You’ve heard that when life hands you lemons, you make lemonade.
At Eventbrite, when life hands us lemons, we blog about it.
My name is Tighe Flatley, and this is my first post as Eventbrite’s Community Manager and Blog Editor. By way of introduction, here’s a bit about one of my first forays into event organizing.
During the summer I was 10 years old, my friend, Colin, called me with an idea.
“I want to adopt a dog from the pound,” he said. “Come over to my house with all the lemonade packages you can find.”
An hour or so later, we were planning our week-long lemonade fundraising drive. We made the first batch of lemonade in Colin’s kitchen and set up our stand at the end of his driveway.
Despite our best efforts on day one, we collected only a few quarters. Most neighbors did not stop. We sulked back to the house, empty cups in hand, the sting still fresh from the cars that sped past our pitchers – fresh lemon juice rubbed in our wounds.
Our lemonade pitchers, however, were half-full. We wanted that dog, so we drafted a new game plan.
The next day, we set up our lemonade stand on a busier street, where more commuters would see our event. We recruited friends to hold signs a few hundred feet before the stand to prepare drivers ahead of time. We advertised each 25-cent glass of lemonade as the chance to “save a dog,” figuring that the heartstring tugs would have us rolling in the Washingtons.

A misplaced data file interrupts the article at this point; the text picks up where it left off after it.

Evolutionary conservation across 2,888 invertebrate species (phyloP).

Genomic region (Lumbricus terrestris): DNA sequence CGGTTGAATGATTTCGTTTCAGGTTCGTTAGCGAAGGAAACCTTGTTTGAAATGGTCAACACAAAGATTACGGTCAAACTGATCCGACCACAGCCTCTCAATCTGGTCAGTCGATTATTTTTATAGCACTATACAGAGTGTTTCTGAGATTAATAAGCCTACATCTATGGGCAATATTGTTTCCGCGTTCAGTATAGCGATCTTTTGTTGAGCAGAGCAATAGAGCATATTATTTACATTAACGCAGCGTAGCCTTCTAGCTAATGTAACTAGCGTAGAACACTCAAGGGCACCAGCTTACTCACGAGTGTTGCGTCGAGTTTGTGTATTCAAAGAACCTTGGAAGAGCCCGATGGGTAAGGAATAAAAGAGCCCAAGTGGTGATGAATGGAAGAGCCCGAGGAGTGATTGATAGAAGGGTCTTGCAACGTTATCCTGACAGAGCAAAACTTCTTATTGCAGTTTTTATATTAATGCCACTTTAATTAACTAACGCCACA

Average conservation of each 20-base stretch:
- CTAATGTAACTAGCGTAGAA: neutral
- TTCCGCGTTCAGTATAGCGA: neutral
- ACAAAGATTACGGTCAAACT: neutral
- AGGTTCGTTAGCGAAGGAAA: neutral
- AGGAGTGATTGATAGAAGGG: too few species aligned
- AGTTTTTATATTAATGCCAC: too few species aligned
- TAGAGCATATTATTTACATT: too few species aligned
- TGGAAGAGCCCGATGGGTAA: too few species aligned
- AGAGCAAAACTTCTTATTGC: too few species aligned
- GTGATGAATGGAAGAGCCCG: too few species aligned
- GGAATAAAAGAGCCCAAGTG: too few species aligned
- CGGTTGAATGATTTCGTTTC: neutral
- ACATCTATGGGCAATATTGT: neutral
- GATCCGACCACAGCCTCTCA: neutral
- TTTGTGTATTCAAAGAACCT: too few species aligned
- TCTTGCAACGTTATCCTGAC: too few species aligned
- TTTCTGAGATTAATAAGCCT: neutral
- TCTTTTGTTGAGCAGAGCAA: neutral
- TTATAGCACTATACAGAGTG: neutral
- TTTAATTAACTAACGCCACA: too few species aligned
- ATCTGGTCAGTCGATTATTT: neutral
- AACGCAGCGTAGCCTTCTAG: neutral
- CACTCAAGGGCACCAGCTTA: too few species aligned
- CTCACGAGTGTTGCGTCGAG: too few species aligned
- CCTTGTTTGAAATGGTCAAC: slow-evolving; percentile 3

Our follow-up effort proved a greater success. After a few days of lemonade sales, we approached Colin’s parents with a jar of bills and coins that would have brought home a pound puppy.
Unfortunately, Colin’s parents’ minds had been made up all along; there would be no dog. We were disappointed, but saw a new opportunity to make an impact: we donated our earnings to the dog pound instead.
Despite not purchasing that pup, Colin and I developed some great skills through the experience. We thought of ways to bring in more traffic and profit by updating our strategy. We maintained flexibility with our game plan when it became impossible to meet our original goal. And, perhaps most importantly, we did not let detractors bring us down, but were empowered to do better next time.
Your events may not be neighborhood lemonade sales, but these lessons are easily applicable to our work today. I hope that we’ll continue to explore learnings such as these as this blog becomes your go-to resource for building successful events. Whether you are an event-organizing novice or vet, I’m so excited to incorporate your input, questions, and advice in our future posts.
That said, remember to stop by your local lemonade stand this summer; you may be supporting the bloggers of the future.